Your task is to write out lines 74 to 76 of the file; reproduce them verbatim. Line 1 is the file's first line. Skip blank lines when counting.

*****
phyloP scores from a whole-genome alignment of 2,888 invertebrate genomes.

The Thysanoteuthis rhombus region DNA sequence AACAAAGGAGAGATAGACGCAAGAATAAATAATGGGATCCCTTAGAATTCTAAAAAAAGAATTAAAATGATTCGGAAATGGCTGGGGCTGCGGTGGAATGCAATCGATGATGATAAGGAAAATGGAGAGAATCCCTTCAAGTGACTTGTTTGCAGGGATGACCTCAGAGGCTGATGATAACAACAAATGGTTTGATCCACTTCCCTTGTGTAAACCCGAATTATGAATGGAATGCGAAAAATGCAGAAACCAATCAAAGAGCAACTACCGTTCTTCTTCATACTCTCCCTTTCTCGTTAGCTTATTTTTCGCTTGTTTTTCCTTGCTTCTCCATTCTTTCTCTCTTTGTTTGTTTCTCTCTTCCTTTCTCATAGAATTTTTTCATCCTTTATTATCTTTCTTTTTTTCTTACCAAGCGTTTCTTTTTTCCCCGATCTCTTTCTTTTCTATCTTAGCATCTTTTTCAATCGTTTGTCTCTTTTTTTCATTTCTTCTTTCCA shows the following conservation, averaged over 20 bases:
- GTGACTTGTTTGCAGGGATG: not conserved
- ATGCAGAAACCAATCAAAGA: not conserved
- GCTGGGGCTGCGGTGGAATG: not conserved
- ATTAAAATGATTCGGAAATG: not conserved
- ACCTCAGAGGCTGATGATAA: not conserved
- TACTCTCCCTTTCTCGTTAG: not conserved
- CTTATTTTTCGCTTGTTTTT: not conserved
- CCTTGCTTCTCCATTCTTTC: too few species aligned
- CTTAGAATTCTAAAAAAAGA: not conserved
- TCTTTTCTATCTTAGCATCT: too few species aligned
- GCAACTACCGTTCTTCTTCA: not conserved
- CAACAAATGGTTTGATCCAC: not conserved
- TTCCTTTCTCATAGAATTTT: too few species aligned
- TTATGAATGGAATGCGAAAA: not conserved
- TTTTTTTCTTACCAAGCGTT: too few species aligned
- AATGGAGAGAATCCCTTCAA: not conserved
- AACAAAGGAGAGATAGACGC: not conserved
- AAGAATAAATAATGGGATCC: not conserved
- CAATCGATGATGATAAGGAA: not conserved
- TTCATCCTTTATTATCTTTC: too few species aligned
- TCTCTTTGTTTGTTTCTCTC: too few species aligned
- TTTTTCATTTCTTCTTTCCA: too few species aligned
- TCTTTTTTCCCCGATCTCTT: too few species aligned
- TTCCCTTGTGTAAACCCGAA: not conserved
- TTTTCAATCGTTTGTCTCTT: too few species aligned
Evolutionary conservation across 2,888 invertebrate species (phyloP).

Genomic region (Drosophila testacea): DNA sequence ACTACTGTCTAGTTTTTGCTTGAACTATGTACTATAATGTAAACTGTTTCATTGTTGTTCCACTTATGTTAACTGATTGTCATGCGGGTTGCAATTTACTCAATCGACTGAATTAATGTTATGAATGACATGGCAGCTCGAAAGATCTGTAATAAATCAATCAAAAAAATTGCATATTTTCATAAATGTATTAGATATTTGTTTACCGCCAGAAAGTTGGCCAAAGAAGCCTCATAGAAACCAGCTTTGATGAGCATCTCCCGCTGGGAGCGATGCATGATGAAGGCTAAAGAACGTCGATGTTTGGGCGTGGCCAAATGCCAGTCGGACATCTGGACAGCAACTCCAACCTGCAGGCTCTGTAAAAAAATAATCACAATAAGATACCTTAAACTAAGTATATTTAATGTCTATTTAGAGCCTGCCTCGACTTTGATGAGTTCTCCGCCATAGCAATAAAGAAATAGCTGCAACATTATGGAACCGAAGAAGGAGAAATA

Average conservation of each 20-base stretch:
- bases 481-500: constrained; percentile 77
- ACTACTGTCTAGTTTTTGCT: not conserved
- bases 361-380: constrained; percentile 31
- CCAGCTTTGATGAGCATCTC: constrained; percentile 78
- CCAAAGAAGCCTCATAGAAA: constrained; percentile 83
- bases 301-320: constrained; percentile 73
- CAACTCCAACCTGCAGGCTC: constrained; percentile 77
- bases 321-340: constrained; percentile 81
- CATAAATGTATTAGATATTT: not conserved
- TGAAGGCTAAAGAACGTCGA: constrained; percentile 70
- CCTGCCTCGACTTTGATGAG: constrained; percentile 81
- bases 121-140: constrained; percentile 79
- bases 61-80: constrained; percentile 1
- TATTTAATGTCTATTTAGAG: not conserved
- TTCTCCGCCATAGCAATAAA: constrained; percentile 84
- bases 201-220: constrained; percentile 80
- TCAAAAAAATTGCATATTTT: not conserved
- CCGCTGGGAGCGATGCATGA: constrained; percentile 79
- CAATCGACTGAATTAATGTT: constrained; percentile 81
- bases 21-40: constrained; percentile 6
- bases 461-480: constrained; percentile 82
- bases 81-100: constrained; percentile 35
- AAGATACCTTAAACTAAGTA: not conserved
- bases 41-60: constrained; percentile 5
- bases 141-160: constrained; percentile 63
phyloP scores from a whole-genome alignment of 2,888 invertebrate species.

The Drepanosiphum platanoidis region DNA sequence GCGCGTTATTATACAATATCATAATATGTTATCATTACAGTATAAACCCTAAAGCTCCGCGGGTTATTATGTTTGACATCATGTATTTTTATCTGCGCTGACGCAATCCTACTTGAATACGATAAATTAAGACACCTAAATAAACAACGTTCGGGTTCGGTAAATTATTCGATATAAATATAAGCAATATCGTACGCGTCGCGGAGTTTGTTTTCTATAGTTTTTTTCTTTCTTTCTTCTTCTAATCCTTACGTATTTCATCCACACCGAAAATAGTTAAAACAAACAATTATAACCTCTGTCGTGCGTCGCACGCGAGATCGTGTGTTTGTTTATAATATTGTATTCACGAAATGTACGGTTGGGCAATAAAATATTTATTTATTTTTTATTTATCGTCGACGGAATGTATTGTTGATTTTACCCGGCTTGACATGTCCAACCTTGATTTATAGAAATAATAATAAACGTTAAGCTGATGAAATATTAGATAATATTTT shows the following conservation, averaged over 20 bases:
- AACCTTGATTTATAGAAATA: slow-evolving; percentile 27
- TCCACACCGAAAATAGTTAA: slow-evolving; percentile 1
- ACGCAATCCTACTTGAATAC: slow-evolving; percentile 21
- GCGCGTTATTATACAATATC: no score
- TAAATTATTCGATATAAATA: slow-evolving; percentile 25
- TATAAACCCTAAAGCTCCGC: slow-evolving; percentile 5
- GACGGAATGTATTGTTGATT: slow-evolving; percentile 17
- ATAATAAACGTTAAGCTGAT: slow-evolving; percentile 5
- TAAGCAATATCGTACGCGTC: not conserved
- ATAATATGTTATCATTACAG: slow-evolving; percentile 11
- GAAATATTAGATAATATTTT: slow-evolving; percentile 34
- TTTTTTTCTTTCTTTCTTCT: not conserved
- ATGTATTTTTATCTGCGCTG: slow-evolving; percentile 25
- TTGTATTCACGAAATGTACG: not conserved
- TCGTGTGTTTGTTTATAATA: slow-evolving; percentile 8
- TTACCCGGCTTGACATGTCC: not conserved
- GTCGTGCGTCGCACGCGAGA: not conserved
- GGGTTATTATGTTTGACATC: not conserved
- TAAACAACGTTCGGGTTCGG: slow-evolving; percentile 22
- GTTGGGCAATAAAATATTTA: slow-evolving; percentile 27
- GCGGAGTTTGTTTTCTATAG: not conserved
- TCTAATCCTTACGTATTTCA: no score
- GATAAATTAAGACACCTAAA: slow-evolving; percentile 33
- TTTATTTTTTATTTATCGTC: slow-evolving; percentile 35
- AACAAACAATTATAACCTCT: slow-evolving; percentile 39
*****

- GTCGTGCGTCGCACGCGAGA: not conserved
- GGGTTATTATGTTTGACATC: not conserved
- TAAACAACGTTCGGGTTCGG: slow-evolving; percentile 22